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5 Big-Name Stocks to Trade for Gains - 20340 views
BALTIMORE (Stockpickr) -- While the first two weeks of May have proven difficult for investors and traders alike, it’s one thing to say that gains are nonexistent right now -- and another to say that they’re merely hard-fought. Indeed, while this is certainly not a market in which traders are “easily” tacking winning trades to their logs, the regular rules still apply.
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This week, we’ll seek out more of the same by looking at the technicals on some of Wall Street’s highest-volume stocks. In case you’re not familiar with technical analysis, technical charts are used every day by proprietary trading floors, Wall Street's biggest financial firms and individual investors to get an edge on the market. And according to some sources, skilled technical traders can bank gains as much as 90% of the time.
Every week, we take an in-depth look at large-cap stocks that are telling important technical stories. Here’s this week’s look at the technicals of five high-volume stocks .
It’s only fitting to start off our review of big-name technicals by looking at the stock that’s historically been the highest-volume stock on the entire NYSE by a significant margin -- I’m talking about Citigroup (C).
I say "historically" because Citigroup’s 1-for-10 reverse split this week took the stock’s price from the mid-single digits to the mid-doubles. That sort of shift always has a material effect on trading volume numbers, something that analysts will need to keep an eye on as they crunch volume-driven metrics in the coming days and weeks.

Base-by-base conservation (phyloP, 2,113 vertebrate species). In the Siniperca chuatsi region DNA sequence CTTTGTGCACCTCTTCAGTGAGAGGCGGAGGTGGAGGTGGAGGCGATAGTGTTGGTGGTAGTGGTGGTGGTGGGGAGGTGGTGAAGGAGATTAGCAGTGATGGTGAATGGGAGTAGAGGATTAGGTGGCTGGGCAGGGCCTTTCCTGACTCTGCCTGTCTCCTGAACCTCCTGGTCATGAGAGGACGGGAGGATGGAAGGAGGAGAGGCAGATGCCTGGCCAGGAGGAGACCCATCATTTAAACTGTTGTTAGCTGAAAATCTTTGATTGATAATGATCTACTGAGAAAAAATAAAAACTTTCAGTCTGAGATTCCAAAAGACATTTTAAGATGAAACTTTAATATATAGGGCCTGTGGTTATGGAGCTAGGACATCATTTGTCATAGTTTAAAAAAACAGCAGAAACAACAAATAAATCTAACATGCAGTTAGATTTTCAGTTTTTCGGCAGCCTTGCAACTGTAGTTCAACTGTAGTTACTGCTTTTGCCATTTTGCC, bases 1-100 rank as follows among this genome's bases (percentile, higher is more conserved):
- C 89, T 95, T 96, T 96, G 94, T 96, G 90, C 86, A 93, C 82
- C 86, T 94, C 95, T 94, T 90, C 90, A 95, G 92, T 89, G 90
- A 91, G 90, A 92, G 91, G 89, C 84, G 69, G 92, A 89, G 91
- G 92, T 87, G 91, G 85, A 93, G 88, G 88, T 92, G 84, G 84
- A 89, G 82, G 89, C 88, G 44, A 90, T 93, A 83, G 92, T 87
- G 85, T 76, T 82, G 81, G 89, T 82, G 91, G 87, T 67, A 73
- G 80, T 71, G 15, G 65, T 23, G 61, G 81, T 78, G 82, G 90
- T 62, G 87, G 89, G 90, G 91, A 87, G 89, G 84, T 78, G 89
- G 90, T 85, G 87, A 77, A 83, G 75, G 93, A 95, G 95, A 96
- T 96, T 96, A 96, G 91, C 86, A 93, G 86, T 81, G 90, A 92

For all intents and purposes, stock splits don’t have a fundamental impact on a company; that is to say that Citi hasn’t changed by modifying the number of “pieces of the pie.” That said, splits can have a technical and psychological impact on a stock given that they impact things like liquidity, investors’ views of “cheap” or “expensive,” and access to the stock by institutions that operate under strict mandates on share price and trading volume.
Right now, Citigroup is consolidating, a state that the big bank has been in since the beginning of March. That sort of consolidation occurs when a stock’s buyers and sellers are trying to compete for domination of its share price – with well-defined support and resistance, traders should be on the lookout for breaches of either level. That’s a trading opportunity away from the consolidation area.
At the same time, investors should be looking for bounces off of support to pick up additional shares Citi.
In that sort of a situation, a consolidation is more a reprieve to avoid becoming overbought than it is a battle between buyers and sellers. Buyers have been in clear control of AT&T’s shares since the company announced its intentions to acquire T-Mobile at the end of March.
Traders should be watching out for a break above AT&T’s current $32 resistance level. When that happens, a reasonable price target should be just under $33.
Ford’s (F) long been a standout as the best of the Big Three Detroit automakers. Not only was this firm the only one to not require bailout funds and to avoid going through bankruptcy in the heat of the financial crisis, Ford was also the first of the Big Three to achieve the quality and efficiency changes it needed to stay a relevant automaker.
As a result of that, Ford’s been a popular trading vehicle on Wall Street. So where’s this vehicle going now?